Number nucleotides in DNA sequences:
For example: use ApE to number the nucleotides in this sequence:
Use the Text Map feature
and if you would leave this default settings:
You would get this:
For the alignment of two given sequences you can use the BLAST program bl2seq (Blast Two Sequences), for example to find out where a primer exactly anneales on a particular template.
Choose the Align two or more sequences option:
And enter a Query Sequence (e.g. the smaller of the two Standard GeneTech
Then, scrol down to click the BLAST button:
The resulting output screen shows the position in the pGT4 sequence, where homology with the primer is found:
So, in this example, the smaller (17 nucleotides long) Standard GeneTech primer has perfect homology (is identical to) with the pGT4 sequence from nucleotide position 1164 to 1180.
If you would do the same for the longer (30 nucleotides long) Standard GeneTech primer, you would get this:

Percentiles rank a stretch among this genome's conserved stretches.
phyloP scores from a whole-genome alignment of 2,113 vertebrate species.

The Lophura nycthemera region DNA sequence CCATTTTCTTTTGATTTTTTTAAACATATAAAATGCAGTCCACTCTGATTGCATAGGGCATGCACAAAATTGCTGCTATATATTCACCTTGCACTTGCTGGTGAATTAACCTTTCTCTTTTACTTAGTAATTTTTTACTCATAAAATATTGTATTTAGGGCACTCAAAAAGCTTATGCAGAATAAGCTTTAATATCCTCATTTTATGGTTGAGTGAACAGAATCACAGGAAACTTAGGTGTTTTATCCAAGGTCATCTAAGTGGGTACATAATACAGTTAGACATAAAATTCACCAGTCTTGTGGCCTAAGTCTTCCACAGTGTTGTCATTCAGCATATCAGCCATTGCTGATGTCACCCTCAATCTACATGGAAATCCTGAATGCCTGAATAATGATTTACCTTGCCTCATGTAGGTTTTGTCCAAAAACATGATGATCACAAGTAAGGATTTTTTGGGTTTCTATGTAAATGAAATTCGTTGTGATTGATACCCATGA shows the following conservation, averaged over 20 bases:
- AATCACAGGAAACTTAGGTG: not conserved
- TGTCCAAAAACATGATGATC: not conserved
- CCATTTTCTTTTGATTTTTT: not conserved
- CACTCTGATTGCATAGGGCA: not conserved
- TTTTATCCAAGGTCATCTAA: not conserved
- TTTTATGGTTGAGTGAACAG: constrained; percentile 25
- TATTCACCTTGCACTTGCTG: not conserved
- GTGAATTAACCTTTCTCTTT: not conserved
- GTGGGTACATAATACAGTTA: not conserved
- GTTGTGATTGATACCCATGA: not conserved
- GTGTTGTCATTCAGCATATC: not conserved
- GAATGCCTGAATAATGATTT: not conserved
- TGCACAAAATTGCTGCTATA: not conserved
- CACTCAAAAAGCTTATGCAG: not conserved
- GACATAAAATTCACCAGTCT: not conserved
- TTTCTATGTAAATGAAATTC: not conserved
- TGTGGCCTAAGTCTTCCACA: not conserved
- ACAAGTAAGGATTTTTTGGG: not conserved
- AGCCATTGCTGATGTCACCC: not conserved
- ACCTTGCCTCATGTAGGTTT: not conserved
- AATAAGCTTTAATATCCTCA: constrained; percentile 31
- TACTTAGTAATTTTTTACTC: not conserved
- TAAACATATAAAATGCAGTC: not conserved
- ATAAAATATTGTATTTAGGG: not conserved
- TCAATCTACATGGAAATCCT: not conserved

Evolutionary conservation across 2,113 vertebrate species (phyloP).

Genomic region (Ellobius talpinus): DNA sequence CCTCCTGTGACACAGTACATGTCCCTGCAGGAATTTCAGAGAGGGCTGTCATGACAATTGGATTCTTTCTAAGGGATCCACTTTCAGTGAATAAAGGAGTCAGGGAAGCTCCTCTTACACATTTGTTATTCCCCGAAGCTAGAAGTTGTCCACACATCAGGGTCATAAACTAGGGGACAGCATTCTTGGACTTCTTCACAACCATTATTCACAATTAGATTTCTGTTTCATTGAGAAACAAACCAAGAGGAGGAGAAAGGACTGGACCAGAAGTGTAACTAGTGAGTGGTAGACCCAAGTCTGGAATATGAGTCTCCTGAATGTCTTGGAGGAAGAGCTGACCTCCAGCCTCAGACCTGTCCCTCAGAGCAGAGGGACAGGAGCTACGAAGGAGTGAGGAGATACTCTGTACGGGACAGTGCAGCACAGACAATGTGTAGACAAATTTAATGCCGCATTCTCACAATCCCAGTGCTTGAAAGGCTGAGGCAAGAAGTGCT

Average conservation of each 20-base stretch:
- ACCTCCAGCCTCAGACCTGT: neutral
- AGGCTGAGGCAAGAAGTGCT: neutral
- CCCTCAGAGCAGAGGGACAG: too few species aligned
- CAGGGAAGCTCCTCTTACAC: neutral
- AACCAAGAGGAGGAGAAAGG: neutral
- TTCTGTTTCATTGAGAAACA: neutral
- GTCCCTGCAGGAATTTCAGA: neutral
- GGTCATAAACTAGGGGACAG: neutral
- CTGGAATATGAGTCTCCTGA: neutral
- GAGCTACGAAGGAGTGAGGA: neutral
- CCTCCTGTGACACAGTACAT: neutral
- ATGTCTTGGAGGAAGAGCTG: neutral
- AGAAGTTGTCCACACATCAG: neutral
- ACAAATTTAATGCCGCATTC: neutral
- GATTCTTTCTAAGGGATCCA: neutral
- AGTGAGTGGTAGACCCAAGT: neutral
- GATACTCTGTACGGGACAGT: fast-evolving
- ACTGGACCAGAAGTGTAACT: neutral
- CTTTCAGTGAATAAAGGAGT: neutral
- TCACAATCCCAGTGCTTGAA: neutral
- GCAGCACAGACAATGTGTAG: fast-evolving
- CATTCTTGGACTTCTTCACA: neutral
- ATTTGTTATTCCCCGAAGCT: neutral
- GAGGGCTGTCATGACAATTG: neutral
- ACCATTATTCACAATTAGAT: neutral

It shows you, that the longer primer is
identical to the pGT4 DNA sequence from position 1586 to 1557, which
means it is in the reverse orientation ("it anneals to the
complementary strand and points backwards").
In this example, the ApE program is used to find the binding site on pGT4 DNA for primer ggaaacagctatgaccatgattacgaattc.
Open ApE and paste the pGT4 sequence in the sequence field (or open the pGT4.ape file, if made before..). Make sure that after pasting a plasmid seq into ApE, the linear/circular button is set to circular!!
Go to Edit>Find (or use Ctrl+F)
Paste the primer sequence
and check also find rev-com of string (the primer may be identical to (a part of) the opposite pGT4 DNA strand..)
and click the Find Next button to get this:
As seen by eye, the sequence in blue appears to be the
reverse-complement of the primer sequence.
Tm of PCR primers
For an accurate calculation of the Tm of PCR primers you could use the Oligonucleotide Properties Calculator at http://biotools.nubic.northwestern.edu/OligoCalc.html/.
Finder (Open Reading Frame Finder) tool finds all open reading
frames in a given sequence.
and click the OrfFind button (top left above the field) you would get this:
where ORFs are shown by green bars. The longest one runs from nucleotide position 284 to 1474. It's in the -1 (minus one) frame, so it starts at 1474 and stops after 284. This is the tetracyclin resistance gene of pGT4. If you click on that green bar (or the green square before 284), you get more detailed info about that reading frame:
[optinal] Try this: